It’s International Internet Day

Although not the anniversary of Tim Berners-Lee’s marvelous invention of the World Wide Web protocol ( that’s on March 11), International Internet Day celebrates the Internet and the limitless resources and capabilities it provides.  As I like to say, the Internet levels the playing field for everyone, as the many blogs, websites, e-commerce sites, on-line businesses, and learning sites can attest.

According to the Internet Day website, the first transmission was sent between two computers over a remote network on October 29, 1969.

“Let’s go back to where it all started. The Internet, defined as a remote connection between two computers, was first achieved on October 29, 1969 (just a few months after Neil Armstrong took the first steps on the moon). In the glow of a green monochrome screen deep in the bowels of the computer science department at UCLA, a young graduate student picked up his phone and called the computer lab at Stanford. He is preparing to send the first message over an Internet connection. The men on either end of the phone are Charley Kline and Bill Duvall.

While not as famous as Neil Armstrong and Buzz Aldren, Leonard Kleinrock, Charley Kline and Bill Duvall were the key players in the first Internet connection. Working on the ARPANET (Advanced Research Projects Agency Network), a network funded by the US Defense Department that connected four independent  terminals installed at ULCA, Stanford, the University of California-Santa Barbara and the University of Utah, Charley Kline attempted to send login information from UCLA to Bill Duvall at Stanford.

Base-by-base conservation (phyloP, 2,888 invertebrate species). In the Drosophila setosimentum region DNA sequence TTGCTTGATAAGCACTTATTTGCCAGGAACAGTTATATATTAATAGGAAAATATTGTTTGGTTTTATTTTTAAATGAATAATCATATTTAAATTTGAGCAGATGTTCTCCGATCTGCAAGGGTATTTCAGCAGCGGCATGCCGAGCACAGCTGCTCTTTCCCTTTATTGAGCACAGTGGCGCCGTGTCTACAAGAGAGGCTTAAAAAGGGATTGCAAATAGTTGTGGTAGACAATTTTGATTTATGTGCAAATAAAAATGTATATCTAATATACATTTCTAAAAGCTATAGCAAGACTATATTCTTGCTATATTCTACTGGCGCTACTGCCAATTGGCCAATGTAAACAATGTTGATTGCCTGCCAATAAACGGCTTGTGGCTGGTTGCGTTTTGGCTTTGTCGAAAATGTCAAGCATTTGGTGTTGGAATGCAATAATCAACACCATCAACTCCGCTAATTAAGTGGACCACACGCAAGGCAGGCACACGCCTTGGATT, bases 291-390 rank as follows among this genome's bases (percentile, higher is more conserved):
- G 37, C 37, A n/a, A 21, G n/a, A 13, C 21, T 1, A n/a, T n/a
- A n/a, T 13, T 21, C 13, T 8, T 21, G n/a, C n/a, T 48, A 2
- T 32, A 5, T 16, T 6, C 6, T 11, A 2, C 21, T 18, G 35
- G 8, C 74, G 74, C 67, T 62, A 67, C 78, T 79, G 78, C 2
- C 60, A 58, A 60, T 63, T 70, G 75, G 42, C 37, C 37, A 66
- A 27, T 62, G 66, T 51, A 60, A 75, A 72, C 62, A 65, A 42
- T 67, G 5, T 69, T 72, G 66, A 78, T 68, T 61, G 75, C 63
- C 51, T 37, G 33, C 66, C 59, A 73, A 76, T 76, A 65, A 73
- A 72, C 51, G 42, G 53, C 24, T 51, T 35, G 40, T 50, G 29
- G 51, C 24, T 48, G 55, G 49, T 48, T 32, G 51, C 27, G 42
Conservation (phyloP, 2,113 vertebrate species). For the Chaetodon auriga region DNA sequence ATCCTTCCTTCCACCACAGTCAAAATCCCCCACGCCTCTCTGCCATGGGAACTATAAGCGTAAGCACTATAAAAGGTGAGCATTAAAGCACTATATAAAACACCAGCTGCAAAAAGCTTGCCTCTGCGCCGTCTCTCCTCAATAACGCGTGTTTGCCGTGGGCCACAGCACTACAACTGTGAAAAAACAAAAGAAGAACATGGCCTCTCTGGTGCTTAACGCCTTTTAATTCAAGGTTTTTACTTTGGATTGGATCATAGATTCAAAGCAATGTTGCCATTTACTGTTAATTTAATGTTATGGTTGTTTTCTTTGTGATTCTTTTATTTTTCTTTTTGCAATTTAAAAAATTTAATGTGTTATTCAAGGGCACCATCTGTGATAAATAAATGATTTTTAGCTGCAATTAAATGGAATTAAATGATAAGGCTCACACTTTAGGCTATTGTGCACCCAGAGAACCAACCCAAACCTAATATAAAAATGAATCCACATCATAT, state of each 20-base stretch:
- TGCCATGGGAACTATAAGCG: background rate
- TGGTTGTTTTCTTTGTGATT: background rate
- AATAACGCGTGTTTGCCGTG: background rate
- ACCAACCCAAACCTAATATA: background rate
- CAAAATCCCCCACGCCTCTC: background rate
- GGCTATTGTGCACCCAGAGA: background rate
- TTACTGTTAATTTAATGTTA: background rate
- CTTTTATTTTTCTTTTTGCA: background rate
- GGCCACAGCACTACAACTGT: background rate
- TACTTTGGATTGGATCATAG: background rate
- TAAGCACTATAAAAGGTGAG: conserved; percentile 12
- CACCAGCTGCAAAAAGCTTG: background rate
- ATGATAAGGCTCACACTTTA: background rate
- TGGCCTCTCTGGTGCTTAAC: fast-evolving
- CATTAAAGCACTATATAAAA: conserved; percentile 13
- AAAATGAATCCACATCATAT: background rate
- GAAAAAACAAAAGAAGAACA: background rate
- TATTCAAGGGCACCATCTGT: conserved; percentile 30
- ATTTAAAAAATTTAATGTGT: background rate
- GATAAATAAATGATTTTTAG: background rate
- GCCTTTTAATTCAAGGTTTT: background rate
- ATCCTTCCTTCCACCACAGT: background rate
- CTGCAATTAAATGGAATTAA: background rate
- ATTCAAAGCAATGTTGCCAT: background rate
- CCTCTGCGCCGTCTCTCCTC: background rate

It almost worked, too.  Kleinrock attempted to send the word “login”, and he managed to send “L” and “O” before the connection between the terminals crashed.”

So that’s how it all began.


About the Author:

Cybersecurity analyst, pen-tester, trainer, and speaker. Owner of the WyzCo Group Inc. In addition to consulting on security products and services, Bob also conducts security audits, compliance audits, vulnerability assessments and penetration tests. Bob also teaches Cybersecurity Awareness Training classes. Bob works as an instruction for CompTIA’s non-profit IT-Ready Program in the Twin Cities. IT-Ready is a tuition free 8-week program designed to teach students of all ages the fundamentals of IT support to prepare them for an entry level position in Information Technology Support. Graduates of the classes take the exams to become CompTIA A+ certified. Bob is a frequent speaker at conferences such as the Minnesota Bloggers Conference, Secure360 Security Conference2016, 2017, 2018, 2019, the (ISC)2 World Congress 2016, and the ISSA International Conference 2017, and many local community organizations, including Chambers of Commerce, SCORE, and several school districts. Bob has been blogging on cybersecurity since 2006 at

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